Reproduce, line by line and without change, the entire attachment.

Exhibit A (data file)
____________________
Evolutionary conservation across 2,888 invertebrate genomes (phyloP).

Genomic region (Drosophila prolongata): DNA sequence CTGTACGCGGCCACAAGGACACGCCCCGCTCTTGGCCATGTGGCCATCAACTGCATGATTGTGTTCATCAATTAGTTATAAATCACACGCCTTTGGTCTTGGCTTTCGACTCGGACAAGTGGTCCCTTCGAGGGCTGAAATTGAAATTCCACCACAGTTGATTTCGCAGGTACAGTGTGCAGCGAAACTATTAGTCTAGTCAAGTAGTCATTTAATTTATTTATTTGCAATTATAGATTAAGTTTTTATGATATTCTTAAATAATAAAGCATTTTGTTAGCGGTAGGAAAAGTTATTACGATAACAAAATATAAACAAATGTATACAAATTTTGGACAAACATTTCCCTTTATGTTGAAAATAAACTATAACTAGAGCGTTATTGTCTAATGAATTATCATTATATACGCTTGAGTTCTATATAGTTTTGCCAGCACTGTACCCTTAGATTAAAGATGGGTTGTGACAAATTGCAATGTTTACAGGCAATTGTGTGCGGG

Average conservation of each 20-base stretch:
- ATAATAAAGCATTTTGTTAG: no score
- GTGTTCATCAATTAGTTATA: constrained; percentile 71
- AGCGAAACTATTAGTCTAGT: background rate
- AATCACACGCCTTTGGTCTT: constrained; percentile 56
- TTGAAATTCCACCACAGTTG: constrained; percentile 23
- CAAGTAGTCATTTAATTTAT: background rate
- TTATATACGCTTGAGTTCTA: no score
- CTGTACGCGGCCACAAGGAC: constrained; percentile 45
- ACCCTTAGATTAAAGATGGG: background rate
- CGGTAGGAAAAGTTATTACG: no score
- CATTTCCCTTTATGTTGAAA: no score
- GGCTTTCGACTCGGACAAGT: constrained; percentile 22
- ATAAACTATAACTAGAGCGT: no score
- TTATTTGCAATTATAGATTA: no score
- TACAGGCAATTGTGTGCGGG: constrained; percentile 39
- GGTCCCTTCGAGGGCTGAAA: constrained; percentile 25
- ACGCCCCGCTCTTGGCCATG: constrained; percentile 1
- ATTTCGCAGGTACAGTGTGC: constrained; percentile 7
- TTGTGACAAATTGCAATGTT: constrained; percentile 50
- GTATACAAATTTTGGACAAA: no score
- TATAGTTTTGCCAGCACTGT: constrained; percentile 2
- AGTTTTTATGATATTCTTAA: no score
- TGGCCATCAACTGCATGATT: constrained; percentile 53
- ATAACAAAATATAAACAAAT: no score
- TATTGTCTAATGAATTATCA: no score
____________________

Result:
Evolutionary conservation across 2,888 invertebrate genomes (phyloP).

Genomic region (Drosophila prolongata): DNA sequence CTGTACGCGGCCACAAGGACACGCCCCGCTCTTGGCCATGTGGCCATCAACTGCATGATTGTGTTCATCAATTAGTTATAAATCACACGCCTTTGGTCTTGGCTTTCGACTCGGACAAGTGGTCCCTTCGAGGGCTGAAATTGAAATTCCACCACAGTTGATTTCGCAGGTACAGTGTGCAGCGAAACTATTAGTCTAGTCAAGTAGTCATTTAATTTATTTATTTGCAATTATAGATTAAGTTTTTATGATATTCTTAAATAATAAAGCATTTTGTTAGCGGTAGGAAAAGTTATTACGATAACAAAATATAAACAAATGTATACAAATTTTGGACAAACATTTCCCTTTATGTTGAAAATAAACTATAACTAGAGCGTTATTGTCTAATGAATTATCATTATATACGCTTGAGTTCTATATAGTTTTGCCAGCACTGTACCCTTAGATTAAAGATGGGTTGTGACAAATTGCAATGTTTACAGGCAATTGTGTGCGGG

Average conservation of each 20-base stretch:
- ATAATAAAGCATTTTGTTAG: no score
- GTGTTCATCAATTAGTTATA: constrained; percentile 71
- AGCGAAACTATTAGTCTAGT: background rate
- AATCACACGCCTTTGGTCTT: constrained; percentile 56
- TTGAAATTCCACCACAGTTG: constrained; percentile 23
- CAAGTAGTCATTTAATTTAT: background rate
- TTATATACGCTTGAGTTCTA: no score
- CTGTACGCGGCCACAAGGAC: constrained; percentile 45
- ACCCTTAGATTAAAGATGGG: background rate
- CGGTAGGAAAAGTTATTACG: no score
- CATTTCCCTTTATGTTGAAA: no score
- GGCTTTCGACTCGGACAAGT: constrained; percentile 22
- ATAAACTATAACTAGAGCGT: no score
- TTATTTGCAATTATAGATTA: no score
- TACAGGCAATTGTGTGCGGG: constrained; percentile 39
- GGTCCCTTCGAGGGCTGAAA: constrained; percentile 25
- ACGCCCCGCTCTTGGCCATG: constrained; percentile 1
- ATTTCGCAGGTACAGTGTGC: constrained; percentile 7
- TTGTGACAAATTGCAATGTT: constrained; percentile 50
- GTATACAAATTTTGGACAAA: no score
- TATAGTTTTGCCAGCACTGT: constrained; percentile 2
- AGTTTTTATGATATTCTTAA: no score
- TGGCCATCAACTGCATGATT: constrained; percentile 53
- ATAACAAAATATAAACAAAT: no score
- TATTGTCTAATGAATTATCA: no score